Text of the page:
CANADA FX DEBT-C$ touches 1-1/2 month low as data lifts greenback

Mon Jun 1, 2015 4:50pm EDT
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(Updates with strategist's comments, closing figures)
    * Canadian dollar at C$1.2535 or 79.78 U.S. cents
    * Bond prices mixed across the maturity curve

    By Solarina Ho
    TORONTO, June 1 (Reuters) - The Canadian dollar beat a sharp
retreat against its U.S. counterpart on Monday, hurt by oil
prices that fell on expectations that OPEC production levels
will stay elevated, while the greenback was lifted by economic
    The U.S. dollar rose against key currencies on figures that
showed stronger-than-expected manufacturing activity in May and
that construction spending picked up sharply in April, boosting
expectations a U.S. interest hike is likely this year.
    Those data points followed an unexpectedly flat April
reading of U.S. consumer spending that suggested the economy was
struggling to gain momentum early in the second quarter.
    "We have this underlying assumption that Q2 is going to be
better ... We just need to see a lot of data before we're 100
percent convinced that core assumption is correct," said Greg
Anderson, global head of foreign exchange strategy at BMO
Capital Markets in New York, who sees no chance the U.S. Federal
Reserve will move on rates in June.
    The Canadian dollar, which was underperforming its
currency counterparts, finished at C$1.2535 to the greenback, or
79.78 U.S. cents, softer than the Bank of Canada's official
close of C$1.2437, or 80.41 U.S. cents, on Friday.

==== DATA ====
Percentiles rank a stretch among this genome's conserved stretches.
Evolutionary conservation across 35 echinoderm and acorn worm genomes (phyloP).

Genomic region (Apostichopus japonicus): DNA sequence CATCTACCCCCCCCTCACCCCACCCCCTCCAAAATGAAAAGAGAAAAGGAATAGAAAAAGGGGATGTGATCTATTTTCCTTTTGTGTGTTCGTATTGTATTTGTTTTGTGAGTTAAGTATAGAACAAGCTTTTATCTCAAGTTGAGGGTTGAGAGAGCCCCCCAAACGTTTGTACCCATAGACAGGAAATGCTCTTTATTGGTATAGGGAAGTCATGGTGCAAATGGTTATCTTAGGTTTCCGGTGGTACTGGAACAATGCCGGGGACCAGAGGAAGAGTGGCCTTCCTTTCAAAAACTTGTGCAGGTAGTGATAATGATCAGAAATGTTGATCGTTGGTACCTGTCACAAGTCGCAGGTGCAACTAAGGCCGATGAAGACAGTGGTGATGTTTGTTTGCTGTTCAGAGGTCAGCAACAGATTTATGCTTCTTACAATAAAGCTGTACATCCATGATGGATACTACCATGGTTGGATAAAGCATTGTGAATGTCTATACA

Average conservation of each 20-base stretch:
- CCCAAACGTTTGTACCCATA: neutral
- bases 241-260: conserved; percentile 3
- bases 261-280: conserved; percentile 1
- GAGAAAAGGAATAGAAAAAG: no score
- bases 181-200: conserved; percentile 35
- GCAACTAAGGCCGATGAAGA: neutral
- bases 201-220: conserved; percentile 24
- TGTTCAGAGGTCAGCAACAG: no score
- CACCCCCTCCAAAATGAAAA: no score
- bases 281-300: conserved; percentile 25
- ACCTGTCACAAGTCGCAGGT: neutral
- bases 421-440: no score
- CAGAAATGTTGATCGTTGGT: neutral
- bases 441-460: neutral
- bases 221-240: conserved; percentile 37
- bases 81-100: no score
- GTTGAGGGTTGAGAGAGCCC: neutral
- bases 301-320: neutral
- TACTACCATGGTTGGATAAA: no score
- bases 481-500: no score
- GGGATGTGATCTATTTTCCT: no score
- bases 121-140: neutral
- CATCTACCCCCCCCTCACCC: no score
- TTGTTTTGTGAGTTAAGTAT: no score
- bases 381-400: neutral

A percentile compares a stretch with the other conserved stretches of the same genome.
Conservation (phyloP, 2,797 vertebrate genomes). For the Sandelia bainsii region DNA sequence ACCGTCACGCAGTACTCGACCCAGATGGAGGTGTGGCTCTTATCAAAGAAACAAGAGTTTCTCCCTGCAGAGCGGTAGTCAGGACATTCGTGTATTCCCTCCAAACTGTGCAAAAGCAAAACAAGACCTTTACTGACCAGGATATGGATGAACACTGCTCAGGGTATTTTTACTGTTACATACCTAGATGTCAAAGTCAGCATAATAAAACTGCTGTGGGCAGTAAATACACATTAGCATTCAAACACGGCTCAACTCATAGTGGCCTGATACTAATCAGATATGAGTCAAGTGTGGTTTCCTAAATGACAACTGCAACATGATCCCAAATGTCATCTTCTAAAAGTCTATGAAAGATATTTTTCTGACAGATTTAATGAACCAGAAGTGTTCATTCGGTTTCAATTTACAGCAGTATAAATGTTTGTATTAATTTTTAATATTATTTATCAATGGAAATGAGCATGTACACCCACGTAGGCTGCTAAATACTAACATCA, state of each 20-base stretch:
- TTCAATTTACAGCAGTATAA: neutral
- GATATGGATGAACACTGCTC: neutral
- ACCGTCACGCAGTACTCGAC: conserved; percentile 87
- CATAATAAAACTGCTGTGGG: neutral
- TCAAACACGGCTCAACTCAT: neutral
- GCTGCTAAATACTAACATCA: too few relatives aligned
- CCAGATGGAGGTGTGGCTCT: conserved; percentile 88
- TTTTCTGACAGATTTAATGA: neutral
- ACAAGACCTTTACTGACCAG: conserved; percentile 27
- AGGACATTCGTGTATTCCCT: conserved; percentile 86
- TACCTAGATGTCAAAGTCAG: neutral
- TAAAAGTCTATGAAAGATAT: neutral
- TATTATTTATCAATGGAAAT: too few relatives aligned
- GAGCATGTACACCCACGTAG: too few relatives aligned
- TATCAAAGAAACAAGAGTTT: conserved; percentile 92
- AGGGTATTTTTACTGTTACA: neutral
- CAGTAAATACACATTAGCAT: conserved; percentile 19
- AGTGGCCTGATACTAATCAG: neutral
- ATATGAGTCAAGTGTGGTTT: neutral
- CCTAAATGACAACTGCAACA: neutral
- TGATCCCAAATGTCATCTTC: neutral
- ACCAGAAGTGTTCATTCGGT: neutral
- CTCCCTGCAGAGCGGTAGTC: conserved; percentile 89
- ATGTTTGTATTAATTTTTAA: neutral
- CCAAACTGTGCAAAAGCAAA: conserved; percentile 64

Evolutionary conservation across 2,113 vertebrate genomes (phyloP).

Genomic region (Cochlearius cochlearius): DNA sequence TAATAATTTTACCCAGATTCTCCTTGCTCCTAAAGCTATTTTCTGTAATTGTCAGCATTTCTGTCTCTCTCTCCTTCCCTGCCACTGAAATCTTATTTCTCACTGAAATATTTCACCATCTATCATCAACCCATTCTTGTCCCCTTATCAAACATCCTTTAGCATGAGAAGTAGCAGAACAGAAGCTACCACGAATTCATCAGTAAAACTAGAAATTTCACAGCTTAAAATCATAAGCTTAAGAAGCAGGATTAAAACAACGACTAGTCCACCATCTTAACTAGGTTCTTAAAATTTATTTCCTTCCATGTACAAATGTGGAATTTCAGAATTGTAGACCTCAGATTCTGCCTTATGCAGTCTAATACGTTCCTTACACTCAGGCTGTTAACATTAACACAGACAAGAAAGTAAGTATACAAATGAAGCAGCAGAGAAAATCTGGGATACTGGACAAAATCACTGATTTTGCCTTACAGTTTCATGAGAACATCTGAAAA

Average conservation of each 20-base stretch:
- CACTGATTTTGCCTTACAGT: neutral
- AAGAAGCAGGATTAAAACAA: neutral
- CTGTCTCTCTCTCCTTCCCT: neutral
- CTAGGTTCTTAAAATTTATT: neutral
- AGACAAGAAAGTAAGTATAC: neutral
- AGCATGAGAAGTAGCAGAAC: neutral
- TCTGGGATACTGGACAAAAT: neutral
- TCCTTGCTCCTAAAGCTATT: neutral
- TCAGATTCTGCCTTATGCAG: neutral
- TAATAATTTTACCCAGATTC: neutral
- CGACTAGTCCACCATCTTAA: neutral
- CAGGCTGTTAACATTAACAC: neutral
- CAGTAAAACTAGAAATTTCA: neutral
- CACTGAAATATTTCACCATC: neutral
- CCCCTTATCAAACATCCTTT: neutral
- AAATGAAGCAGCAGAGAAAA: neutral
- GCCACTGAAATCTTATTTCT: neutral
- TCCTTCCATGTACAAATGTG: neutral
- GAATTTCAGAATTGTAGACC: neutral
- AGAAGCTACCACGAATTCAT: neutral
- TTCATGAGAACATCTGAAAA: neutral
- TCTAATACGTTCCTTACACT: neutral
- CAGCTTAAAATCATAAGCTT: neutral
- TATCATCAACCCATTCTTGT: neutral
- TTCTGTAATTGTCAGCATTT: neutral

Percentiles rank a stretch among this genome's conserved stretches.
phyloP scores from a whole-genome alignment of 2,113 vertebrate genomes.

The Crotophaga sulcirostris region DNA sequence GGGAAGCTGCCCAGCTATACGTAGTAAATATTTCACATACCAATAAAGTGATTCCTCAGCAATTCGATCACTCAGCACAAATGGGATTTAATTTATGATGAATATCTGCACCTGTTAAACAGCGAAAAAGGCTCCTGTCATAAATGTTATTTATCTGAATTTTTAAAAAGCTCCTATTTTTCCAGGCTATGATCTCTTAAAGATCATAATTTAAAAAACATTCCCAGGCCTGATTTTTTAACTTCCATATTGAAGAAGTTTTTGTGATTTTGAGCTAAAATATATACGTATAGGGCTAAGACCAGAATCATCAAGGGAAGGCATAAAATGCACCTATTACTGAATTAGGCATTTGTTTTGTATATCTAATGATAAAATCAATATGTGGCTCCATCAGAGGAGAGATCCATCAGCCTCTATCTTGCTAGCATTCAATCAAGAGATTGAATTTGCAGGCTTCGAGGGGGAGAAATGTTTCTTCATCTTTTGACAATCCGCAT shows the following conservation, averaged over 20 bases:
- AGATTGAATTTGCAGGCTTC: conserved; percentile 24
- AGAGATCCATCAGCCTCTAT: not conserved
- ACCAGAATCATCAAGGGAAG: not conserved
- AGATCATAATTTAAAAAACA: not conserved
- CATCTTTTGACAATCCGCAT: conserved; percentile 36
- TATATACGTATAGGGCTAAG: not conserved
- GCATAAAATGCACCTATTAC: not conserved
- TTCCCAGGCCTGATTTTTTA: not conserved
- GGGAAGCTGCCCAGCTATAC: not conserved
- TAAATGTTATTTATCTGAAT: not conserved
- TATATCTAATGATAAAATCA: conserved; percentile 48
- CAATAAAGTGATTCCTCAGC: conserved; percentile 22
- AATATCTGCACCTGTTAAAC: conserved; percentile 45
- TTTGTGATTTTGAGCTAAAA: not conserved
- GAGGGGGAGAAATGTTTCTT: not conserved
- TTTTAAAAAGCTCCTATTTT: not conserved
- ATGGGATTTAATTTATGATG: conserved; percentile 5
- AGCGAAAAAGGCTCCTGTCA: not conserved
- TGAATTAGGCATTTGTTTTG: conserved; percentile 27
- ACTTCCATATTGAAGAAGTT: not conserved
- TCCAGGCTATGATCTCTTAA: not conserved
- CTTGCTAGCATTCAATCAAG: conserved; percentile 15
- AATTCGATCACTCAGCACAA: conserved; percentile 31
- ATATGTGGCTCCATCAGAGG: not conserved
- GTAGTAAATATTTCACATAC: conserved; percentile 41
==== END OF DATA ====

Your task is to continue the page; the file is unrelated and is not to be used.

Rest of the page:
At one point on Monday, the currency touched its weakest
level in 1-1/2 months, trading at C$1.2563, far off its session
high of C$1.2440.
    Monday's numbers were the first of a raft of North American
data this week, culminating in U.S. and Canadian employment
figures for May on Friday.  
    "This is a good data point today, no question about it, but
the big data is on Friday. There's a limit to how far you want
to extend yourself long USD/CAD ahead of twin payrolls,"
Anderson said.
    Oil is a major Canadian export, and crude prices, which
couldn't replicate Friday's sharp gains, did little to support
the loonie. 
    U.S. crude prices were up 0.05 percent at $60.33,
while Brent crude lost 0.84 percent to $65.01.
    The Organization of the Petroleum Exporting Countries (OPEC)
will meet on Friday and is expected to keep production at high
levels, adding to concerns about excess global supply.
    Canadian government bond prices were mixed across the
maturity curve. The two-year price rose 1 Canadian
cent to yield 0.566 percent and the benchmark 10-year
 fell 9 Canadian cents to yield 1.634 percent.
    The Canada-U.S. two-year bond spread was -8.7 basis points,
while the 10-year spread was -54.7 basis points.

 (Reporting by Solarina Ho; Editing by Nick Zieminski; and Peter